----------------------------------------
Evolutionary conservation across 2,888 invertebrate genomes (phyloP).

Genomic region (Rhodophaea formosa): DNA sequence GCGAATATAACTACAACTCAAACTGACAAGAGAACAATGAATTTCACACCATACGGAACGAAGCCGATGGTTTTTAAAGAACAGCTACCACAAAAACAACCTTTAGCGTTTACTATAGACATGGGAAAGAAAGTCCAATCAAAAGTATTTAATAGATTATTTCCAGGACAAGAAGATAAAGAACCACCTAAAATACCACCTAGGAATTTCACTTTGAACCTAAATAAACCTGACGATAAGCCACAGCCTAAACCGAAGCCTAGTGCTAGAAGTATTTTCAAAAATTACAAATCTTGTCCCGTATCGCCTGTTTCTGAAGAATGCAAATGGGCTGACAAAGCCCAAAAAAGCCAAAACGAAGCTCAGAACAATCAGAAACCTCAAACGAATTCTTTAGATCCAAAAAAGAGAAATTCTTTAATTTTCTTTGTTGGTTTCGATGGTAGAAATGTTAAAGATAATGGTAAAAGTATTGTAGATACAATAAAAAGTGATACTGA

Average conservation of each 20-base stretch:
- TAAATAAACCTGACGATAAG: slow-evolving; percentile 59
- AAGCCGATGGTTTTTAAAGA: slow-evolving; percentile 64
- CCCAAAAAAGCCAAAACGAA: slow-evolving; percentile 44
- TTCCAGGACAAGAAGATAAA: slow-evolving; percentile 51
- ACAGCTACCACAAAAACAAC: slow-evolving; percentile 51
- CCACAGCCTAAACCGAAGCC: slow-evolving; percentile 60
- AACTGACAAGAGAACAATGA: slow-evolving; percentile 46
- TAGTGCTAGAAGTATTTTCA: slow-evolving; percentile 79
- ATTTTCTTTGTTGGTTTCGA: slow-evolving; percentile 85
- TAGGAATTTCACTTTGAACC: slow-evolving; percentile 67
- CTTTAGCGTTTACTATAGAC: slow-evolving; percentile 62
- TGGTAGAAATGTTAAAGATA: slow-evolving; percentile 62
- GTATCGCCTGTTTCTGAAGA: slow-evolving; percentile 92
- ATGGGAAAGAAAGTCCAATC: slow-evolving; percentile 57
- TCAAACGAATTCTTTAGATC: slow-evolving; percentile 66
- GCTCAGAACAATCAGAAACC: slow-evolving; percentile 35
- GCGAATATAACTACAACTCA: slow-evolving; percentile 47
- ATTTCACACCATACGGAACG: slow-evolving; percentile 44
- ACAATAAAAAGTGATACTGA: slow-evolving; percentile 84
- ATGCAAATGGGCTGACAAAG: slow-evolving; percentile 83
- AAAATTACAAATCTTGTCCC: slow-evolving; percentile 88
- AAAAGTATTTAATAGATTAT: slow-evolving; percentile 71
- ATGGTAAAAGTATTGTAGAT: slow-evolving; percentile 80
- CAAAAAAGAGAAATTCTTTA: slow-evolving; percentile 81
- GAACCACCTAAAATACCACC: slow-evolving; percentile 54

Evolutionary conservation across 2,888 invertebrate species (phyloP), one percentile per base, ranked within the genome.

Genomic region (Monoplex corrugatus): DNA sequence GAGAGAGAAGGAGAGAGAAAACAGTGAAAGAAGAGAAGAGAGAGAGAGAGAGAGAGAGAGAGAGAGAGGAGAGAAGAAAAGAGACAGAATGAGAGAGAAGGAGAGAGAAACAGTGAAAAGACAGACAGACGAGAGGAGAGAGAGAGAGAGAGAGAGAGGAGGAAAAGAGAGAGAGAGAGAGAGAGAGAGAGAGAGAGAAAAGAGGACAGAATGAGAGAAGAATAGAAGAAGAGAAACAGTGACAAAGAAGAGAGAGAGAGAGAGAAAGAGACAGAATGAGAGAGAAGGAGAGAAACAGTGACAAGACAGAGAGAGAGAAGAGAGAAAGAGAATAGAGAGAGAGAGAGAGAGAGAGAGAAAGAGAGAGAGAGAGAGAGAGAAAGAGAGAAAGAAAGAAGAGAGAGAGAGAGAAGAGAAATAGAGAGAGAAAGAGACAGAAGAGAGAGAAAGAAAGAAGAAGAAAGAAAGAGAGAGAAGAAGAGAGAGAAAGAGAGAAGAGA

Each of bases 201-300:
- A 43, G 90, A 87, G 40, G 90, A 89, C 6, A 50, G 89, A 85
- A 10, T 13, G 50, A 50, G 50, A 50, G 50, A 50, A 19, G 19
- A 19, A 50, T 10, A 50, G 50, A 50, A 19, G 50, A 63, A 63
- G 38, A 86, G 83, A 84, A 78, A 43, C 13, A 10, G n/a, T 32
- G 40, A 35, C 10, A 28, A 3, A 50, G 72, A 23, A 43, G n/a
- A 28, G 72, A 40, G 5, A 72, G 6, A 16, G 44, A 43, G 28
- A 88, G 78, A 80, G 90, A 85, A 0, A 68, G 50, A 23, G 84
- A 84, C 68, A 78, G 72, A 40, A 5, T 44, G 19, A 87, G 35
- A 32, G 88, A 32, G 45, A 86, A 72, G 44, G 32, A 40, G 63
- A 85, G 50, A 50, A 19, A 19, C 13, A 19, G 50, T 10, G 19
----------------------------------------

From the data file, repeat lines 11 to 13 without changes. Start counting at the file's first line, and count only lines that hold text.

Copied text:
- TAGTGCTAGAAGTATTTTCA: slow-evolving; percentile 79
- ATTTTCTTTGTTGGTTTCGA: slow-evolving; percentile 85
- TAGGAATTTCACTTTGAACC: slow-evolving; percentile 67